36. [Plate 30]
Here's a jolly tale for a change. It's about a miser. Not just any miser either, but a flint-hearted,
grasping, cinder-souled old curmudgeon, the sort of fellow who is the delight of pranksters everywhere. Because one can
do anything at all to them, you see, and nobody minds. All the world laughs when they get their come-uppance.
One day, some merry lads hatched a delightful plot to teach the miser a lesson. First they made the usual elaborate
preparations. Then one of their number, the closest thing (and not very close at that) to a friend that the miser had,
remarked casually that he'd heard gold was going out of fashion.
"Out of fashion?" the miser cried. "Not likely! Why, gold is as solid an investment, sir, as
as gold itself!"; Gold was all he had. It was the wife he never married, the children he never had. Late at night,
he stroked it lovingly and crooned softly over it.
"Think what you will," the prankster said with an insouciant shrug, and left.
The hook was set.
Over the next several days, a consortium of practical jokers employed all the classic tricks of a major "sting"
on the miser. They separated him from reality. They fed him doctored newspapers. They plonked him down in front of
rigged radios. They staged conversations that were meant to be overheard.
GOLD TUMBLES! the headlines read. "There was panic in the markets today, as an precious metals fell to
unprecedented lows," the radio reported. "I took my bullion and lashed it together with steel cable," a businessman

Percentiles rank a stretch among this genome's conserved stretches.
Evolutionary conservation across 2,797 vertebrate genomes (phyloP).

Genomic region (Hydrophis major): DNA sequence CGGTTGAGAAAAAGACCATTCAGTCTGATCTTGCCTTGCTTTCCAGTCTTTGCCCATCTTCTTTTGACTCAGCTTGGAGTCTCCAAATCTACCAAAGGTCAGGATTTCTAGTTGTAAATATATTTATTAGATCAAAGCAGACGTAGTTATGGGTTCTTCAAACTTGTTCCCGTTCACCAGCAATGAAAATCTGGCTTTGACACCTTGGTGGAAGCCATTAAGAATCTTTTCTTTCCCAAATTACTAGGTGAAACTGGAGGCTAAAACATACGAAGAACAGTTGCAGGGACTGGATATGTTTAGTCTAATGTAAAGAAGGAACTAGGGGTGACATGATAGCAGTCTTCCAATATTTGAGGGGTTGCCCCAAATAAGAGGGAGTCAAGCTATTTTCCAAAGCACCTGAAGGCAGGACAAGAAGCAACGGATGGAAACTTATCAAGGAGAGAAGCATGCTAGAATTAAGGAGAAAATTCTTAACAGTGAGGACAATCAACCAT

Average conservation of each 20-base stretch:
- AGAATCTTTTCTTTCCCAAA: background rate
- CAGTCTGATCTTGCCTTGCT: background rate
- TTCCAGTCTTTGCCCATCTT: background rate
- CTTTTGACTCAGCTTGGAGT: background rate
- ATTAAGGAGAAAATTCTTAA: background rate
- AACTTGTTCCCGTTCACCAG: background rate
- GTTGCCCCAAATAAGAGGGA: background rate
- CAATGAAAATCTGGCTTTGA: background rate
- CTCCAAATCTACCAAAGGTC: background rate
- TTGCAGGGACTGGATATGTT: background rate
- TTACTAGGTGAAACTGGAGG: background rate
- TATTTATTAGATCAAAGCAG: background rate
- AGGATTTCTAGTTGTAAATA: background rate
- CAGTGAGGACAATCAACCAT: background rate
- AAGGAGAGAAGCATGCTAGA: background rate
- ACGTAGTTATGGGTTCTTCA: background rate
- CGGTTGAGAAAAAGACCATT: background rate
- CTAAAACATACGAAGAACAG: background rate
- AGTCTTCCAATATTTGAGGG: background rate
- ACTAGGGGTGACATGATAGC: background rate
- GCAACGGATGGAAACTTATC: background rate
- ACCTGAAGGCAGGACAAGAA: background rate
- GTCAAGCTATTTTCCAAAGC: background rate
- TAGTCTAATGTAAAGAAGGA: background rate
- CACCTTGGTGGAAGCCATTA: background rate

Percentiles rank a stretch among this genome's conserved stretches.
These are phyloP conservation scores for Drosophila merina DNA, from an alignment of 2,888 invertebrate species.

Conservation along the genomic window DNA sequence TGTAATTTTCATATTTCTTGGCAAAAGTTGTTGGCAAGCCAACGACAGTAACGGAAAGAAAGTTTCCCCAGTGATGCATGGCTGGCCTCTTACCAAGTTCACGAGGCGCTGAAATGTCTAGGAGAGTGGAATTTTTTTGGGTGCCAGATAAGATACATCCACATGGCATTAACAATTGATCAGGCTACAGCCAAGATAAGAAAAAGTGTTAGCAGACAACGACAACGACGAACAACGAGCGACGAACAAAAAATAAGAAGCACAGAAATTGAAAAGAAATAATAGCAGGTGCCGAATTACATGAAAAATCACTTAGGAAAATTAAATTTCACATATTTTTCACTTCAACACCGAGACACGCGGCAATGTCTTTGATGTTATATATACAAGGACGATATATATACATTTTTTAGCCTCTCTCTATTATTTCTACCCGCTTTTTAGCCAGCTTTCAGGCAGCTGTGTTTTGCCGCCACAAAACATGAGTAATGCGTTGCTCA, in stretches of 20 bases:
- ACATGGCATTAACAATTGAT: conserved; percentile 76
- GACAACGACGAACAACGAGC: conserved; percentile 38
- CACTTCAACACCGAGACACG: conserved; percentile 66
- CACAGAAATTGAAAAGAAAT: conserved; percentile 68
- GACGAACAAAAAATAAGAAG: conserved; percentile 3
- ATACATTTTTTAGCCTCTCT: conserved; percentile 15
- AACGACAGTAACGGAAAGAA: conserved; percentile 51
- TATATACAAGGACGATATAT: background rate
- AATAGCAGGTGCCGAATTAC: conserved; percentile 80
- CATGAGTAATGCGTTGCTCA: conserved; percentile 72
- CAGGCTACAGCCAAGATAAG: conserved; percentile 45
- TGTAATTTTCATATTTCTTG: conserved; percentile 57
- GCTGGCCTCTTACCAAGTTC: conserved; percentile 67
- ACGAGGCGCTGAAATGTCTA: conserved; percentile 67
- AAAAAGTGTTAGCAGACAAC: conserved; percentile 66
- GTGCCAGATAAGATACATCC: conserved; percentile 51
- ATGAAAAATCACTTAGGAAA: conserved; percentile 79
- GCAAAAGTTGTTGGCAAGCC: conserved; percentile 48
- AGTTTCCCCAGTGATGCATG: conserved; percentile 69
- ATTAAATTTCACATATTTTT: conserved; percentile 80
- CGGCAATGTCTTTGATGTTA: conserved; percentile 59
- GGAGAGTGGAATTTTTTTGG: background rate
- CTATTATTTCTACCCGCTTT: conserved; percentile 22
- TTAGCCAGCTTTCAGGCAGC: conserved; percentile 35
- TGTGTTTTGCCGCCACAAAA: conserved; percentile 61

confided to a friend, as he got up from a nearby table. "At least it can serve as an anchor for my boat."
When the waitress saw that the businessman had left a gold coin as a tip, she threw it after him with a curse.
The miser was devastated. He believed every word. Clutching his gold to him, he sank to his knees. "But gold is
all I have!" he cried. "Gold is all I have!" That night he hung himself from a rafter, with his bags of gold
tied to his belt so their weight would help speed him to his end.
Humor is the great leveler. A pompous man slips on a banana peel! A society woman falls on her prat! A politician
is hit in the face with a pie! All humor is rooted in pain, humiliation, and exaggeration. We laugh at extremes of
behavior that would horrify us in real life.
That's why this story is so funny.
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This is the 36th of 80 stories by Michael Swanwick written to accompany
Francisco Goya's Los Caprichos. For a listing of the most recently available
stories, go to The Sleep of Reason.